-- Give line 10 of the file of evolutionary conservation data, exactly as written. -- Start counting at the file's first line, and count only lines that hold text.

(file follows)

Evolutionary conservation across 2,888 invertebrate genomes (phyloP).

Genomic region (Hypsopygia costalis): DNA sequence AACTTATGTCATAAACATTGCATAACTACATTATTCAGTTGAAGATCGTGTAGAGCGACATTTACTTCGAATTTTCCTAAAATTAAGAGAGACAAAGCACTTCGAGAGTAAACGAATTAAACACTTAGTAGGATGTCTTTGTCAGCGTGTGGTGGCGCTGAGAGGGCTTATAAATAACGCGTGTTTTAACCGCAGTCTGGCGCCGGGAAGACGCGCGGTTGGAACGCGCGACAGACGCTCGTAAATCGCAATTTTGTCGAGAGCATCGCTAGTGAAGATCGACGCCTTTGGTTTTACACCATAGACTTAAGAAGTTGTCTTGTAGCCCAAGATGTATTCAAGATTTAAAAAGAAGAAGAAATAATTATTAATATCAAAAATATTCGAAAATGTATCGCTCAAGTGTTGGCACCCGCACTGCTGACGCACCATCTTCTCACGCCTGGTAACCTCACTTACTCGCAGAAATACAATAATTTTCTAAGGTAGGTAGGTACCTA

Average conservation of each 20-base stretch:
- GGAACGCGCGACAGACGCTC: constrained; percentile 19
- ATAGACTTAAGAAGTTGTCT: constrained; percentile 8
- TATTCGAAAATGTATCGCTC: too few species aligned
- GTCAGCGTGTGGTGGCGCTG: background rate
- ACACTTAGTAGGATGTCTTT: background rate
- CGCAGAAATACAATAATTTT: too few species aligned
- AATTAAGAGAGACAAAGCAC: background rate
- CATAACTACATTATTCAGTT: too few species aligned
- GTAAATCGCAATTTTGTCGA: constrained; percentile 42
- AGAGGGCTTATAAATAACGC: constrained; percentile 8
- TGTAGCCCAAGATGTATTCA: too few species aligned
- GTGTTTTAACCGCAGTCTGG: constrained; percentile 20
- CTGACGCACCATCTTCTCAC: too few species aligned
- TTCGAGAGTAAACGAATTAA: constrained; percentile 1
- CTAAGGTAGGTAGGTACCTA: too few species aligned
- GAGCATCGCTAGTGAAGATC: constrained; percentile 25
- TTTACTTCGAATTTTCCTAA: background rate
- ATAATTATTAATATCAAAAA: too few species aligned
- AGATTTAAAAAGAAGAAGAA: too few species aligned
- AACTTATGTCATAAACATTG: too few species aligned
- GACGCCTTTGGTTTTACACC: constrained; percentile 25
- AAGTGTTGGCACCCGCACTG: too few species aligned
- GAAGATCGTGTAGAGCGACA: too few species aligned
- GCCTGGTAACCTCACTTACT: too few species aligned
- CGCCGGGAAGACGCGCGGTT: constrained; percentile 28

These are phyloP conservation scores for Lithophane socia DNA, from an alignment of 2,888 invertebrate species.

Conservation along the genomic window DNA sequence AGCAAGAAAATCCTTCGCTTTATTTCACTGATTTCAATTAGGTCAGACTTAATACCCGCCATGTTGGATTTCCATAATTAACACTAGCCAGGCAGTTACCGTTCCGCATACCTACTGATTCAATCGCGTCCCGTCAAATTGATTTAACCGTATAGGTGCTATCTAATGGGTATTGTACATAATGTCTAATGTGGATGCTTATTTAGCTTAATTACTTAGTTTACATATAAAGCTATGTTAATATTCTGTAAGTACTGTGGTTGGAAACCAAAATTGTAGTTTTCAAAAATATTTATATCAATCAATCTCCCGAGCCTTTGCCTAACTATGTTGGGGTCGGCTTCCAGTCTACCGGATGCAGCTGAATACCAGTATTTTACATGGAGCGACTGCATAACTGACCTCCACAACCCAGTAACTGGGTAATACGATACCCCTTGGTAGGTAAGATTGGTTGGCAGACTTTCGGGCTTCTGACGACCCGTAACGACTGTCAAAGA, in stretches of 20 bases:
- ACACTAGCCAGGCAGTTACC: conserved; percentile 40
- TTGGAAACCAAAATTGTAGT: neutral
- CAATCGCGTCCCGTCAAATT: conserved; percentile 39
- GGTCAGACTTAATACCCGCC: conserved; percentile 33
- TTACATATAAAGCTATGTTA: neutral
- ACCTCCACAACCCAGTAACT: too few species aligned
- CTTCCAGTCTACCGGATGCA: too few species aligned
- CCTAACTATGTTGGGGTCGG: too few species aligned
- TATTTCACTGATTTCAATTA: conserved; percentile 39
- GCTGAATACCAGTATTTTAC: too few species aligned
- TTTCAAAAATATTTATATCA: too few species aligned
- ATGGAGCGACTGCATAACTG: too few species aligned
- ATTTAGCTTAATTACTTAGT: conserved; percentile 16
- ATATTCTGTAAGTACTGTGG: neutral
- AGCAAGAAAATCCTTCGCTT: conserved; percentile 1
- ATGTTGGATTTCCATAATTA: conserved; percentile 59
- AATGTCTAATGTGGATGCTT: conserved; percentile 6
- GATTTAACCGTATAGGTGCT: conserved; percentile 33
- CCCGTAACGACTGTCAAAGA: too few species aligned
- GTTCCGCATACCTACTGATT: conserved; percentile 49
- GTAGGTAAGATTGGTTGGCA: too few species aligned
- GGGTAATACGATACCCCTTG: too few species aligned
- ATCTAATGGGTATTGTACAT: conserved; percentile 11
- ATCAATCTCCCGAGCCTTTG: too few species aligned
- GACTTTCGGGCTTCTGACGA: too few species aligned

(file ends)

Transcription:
- AATTAAGAGAGACAAAGCAC: background rate